We have calculated the rates of the erosion reaction by the steady-state approximation to confirm its isotope effect at C:H film surfaces observed experimentally. The isotope effect is due to the difference between activation energies of C-H and C-D bond breakings along the reaction coordinate. Calculated results are in good agreement with experimental ones.
A study has been made of the depth profiling of carbon-implanted titanium by AES combined with argon sputtering. Implantation of12C+ ions is performed at doses of 5 × 1017, 1 × 1018 and 1.5 × 1018 ions/cm2 at an energy of 100 keV. Variation of peak-to-peak intensities of carbon KLL AES spectra with sputtering time is considered to correspond to the depth distribution of atomic concentration of carbon atoms. The variation shows a Gaussian distribution predicted by the range theory at the dose of 5 x 1017 ions/cm2, and trapezoidal one at the dose of 1 x 1018 ions/cm>2 or more. XPS studies reveal, however, that the depth distribution of carbon atom concentration is Gaussian at the dose of 1 x 1018 ions/cm2. Observed titanium LMM AES intensity of TiC mostly agrees with the value calculated by a matrix correction of that of titanium without chemical effect. On the other hand, carbon KLL intensity of TiC is about 2.6 times as large as the value calculated from that of glass-like carbon. The results suggest that the change in intensity of carbon KLL AES spectrum according to the chemical bonding states of carbon atoms makes the depth distribution of carbon atoms a trapezoidal shape at high doses. In conclusion, it is said that the depth distribution of carbon atoms is Gaussian as predicted by the range theory even at very high doses over 1 x 1018 ions/cm2. Therefore, the composition depth profiling of titanium implanted with carbon ions at high doses by AES alone is difficult because of the chemical effect of carbon KLL transition.
The mechanism of ESD (electron stimulated desorptions) has been experimentally examined for organic molecules on Al and Au by irradiating the surfaces with middle energy (0.5 to 3.0 keV) electron beams. ESD of neutrally desorbed molecules has been observed in a UHV chamber installed with a SEM/AES and a 0-mass spectrometer. ESD molecules from adsorbed polystyrene or rosin are measured from a practical view point. It is found that ESD efficiency depends upon the incident electron energy and molecular species, and there are three different ESD desorption mechanisms, i.e., direct and indirect ESD mechanisms and electron induced thermal desorption. It is concluded that the present method of ESD using middle energy electron beams is of practical use to analyze the surface organic contaminants in submicron areas.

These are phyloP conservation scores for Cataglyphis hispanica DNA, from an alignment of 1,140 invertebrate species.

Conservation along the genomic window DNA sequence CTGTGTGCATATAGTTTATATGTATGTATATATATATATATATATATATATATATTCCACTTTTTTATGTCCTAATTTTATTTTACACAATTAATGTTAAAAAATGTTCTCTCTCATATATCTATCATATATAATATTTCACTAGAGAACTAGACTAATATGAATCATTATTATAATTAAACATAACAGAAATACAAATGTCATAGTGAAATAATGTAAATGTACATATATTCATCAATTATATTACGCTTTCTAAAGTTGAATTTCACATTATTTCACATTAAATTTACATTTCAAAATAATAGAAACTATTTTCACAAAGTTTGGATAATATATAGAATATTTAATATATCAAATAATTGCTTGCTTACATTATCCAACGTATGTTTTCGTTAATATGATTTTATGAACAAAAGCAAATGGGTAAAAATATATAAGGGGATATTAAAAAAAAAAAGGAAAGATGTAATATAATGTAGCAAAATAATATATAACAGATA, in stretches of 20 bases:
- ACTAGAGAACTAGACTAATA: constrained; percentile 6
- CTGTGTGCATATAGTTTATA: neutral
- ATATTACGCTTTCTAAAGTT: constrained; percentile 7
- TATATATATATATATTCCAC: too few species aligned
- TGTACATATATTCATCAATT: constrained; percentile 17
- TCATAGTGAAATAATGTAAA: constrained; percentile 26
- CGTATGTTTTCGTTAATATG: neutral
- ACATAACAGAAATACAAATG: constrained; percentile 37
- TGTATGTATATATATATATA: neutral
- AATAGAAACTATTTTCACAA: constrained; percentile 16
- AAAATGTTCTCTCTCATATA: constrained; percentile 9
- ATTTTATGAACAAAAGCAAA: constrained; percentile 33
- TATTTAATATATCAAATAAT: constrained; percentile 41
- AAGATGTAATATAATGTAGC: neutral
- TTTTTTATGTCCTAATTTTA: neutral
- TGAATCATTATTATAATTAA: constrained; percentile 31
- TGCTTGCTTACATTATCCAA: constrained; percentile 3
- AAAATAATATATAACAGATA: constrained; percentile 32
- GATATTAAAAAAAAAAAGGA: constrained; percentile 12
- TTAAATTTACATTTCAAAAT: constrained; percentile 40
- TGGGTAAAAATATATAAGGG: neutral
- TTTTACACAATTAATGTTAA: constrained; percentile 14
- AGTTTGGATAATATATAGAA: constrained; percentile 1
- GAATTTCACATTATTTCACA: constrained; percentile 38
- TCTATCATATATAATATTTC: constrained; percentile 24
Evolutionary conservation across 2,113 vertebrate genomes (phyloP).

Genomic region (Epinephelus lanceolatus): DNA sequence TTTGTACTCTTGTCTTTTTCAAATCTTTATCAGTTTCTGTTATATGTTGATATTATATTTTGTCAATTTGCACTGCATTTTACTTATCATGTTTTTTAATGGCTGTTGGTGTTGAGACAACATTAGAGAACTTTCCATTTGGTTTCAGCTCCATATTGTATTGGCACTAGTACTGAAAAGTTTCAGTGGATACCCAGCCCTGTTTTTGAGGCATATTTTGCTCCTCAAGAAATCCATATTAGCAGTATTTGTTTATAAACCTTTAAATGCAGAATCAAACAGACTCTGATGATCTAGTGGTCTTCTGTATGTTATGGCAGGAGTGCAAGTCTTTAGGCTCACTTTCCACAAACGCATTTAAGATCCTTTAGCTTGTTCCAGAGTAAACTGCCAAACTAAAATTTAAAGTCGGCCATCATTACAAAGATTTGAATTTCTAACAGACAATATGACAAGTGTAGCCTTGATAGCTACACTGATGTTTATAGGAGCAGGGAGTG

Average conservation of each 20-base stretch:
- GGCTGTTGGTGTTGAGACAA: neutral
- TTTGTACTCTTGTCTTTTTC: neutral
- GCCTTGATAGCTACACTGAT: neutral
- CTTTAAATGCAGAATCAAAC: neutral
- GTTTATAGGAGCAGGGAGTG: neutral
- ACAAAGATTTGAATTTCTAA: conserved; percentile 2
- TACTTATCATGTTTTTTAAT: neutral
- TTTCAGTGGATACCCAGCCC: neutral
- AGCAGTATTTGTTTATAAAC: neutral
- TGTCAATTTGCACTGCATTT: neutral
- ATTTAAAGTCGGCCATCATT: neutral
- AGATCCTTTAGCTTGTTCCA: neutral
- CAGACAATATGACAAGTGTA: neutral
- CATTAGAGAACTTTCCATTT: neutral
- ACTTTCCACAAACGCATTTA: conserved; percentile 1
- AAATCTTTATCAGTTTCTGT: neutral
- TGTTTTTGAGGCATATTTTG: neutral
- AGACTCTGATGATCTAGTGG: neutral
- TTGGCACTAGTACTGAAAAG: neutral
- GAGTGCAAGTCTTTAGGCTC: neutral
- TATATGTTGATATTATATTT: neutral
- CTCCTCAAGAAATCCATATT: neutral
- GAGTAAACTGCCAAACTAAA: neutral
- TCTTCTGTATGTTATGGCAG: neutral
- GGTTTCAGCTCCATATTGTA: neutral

An investigation of the deposition of a-SiC:H films in a remote H plasma environment using tetramethylsilane, hexamethyldisilane and tetrakis(trimethylsilyl)silane was carried out. All these monomers produce a-SiC:H films in the presence of atomic hydrogen. The stoichiometry and Eopt of the films deposited are found to depend on the substrate temperature. All the films deposited show photoluminescence (PL) when excited with 325 nm laser light. Films deposited at room temperature shows a blue-white PL. The PL intensity drops with an increase of substrate temperature used for the deposition. Further a red shift of the PL is observed with an increase of substrate temperature. In addition, a reaction scheme for the film formation is modeled through the generation of Me2Si=CH2 precursor.